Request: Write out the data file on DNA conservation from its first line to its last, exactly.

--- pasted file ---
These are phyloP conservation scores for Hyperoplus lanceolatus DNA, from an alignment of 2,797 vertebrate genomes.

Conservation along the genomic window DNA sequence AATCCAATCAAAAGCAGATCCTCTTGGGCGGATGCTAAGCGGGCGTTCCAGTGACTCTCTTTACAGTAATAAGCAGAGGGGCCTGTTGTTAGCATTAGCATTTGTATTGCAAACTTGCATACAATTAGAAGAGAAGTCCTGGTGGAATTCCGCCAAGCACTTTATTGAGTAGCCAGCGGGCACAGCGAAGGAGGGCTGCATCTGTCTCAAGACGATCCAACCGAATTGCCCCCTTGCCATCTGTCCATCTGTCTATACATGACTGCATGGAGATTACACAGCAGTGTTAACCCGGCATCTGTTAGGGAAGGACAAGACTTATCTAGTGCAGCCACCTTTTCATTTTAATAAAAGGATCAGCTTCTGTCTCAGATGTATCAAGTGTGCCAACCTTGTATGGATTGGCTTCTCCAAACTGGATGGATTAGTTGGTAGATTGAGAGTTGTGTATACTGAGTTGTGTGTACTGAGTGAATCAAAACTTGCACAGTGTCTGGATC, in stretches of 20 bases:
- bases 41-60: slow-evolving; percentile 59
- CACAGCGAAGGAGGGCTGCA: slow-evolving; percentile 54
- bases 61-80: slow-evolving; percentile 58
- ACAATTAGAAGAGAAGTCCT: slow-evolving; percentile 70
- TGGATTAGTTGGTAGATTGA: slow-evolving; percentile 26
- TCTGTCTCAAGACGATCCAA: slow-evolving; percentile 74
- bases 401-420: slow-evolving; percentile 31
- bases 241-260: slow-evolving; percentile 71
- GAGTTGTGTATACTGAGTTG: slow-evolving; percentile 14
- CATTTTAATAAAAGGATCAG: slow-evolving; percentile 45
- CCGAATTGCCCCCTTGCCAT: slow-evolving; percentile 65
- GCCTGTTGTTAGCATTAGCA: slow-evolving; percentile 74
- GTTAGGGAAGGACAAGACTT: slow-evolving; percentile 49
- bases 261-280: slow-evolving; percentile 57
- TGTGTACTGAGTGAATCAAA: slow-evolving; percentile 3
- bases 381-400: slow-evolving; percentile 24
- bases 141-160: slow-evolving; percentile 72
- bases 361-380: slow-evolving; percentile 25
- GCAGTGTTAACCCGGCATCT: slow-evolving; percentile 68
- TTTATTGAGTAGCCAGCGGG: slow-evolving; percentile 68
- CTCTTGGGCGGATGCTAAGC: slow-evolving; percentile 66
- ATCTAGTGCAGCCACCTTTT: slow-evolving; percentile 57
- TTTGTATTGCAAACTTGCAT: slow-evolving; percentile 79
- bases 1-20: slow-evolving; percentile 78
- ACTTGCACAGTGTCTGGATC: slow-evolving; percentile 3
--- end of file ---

These are phyloP conservation scores for Hyperoplus lanceolatus DNA, from an alignment of 2,797 vertebrate genomes.

Conservation along the genomic window DNA sequence AATCCAATCAAAAGCAGATCCTCTTGGGCGGATGCTAAGCGGGCGTTCCAGTGACTCTCTTTACAGTAATAAGCAGAGGGGCCTGTTGTTAGCATTAGCATTTGTATTGCAAACTTGCATACAATTAGAAGAGAAGTCCTGGTGGAATTCCGCCAAGCACTTTATTGAGTAGCCAGCGGGCACAGCGAAGGAGGGCTGCATCTGTCTCAAGACGATCCAACCGAATTGCCCCCTTGCCATCTGTCCATCTGTCTATACATGACTGCATGGAGATTACACAGCAGTGTTAACCCGGCATCTGTTAGGGAAGGACAAGACTTATCTAGTGCAGCCACCTTTTCATTTTAATAAAAGGATCAGCTTCTGTCTCAGATGTATCAAGTGTGCCAACCTTGTATGGATTGGCTTCTCCAAACTGGATGGATTAGTTGGTAGATTGAGAGTTGTGTATACTGAGTTGTGTGTACTGAGTGAATCAAAACTTGCACAGTGTCTGGATC, in stretches of 20 bases:
- bases 41-60: slow-evolving; percentile 59
- CACAGCGAAGGAGGGCTGCA: slow-evolving; percentile 54
- bases 61-80: slow-evolving; percentile 58
- ACAATTAGAAGAGAAGTCCT: slow-evolving; percentile 70
- TGGATTAGTTGGTAGATTGA: slow-evolving; percentile 26
- TCTGTCTCAAGACGATCCAA: slow-evolving; percentile 74
- bases 401-420: slow-evolving; percentile 31
- bases 241-260: slow-evolving; percentile 71
- GAGTTGTGTATACTGAGTTG: slow-evolving; percentile 14
- CATTTTAATAAAAGGATCAG: slow-evolving; percentile 45
- CCGAATTGCCCCCTTGCCAT: slow-evolving; percentile 65
- GCCTGTTGTTAGCATTAGCA: slow-evolving; percentile 74
- GTTAGGGAAGGACAAGACTT: slow-evolving; percentile 49
- bases 261-280: slow-evolving; percentile 57
- TGTGTACTGAGTGAATCAAA: slow-evolving; percentile 3
- bases 381-400: slow-evolving; percentile 24
- bases 141-160: slow-evolving; percentile 72
- bases 361-380: slow-evolving; percentile 25
- GCAGTGTTAACCCGGCATCT: slow-evolving; percentile 68
- TTTATTGAGTAGCCAGCGGG: slow-evolving; percentile 68
- CTCTTGGGCGGATGCTAAGC: slow-evolving; percentile 66
- ATCTAGTGCAGCCACCTTTT: slow-evolving; percentile 57
- TTTGTATTGCAAACTTGCAT: slow-evolving; percentile 79
- bases 1-20: slow-evolving; percentile 78
- ACTTGCACAGTGTCTGGATC: slow-evolving; percentile 3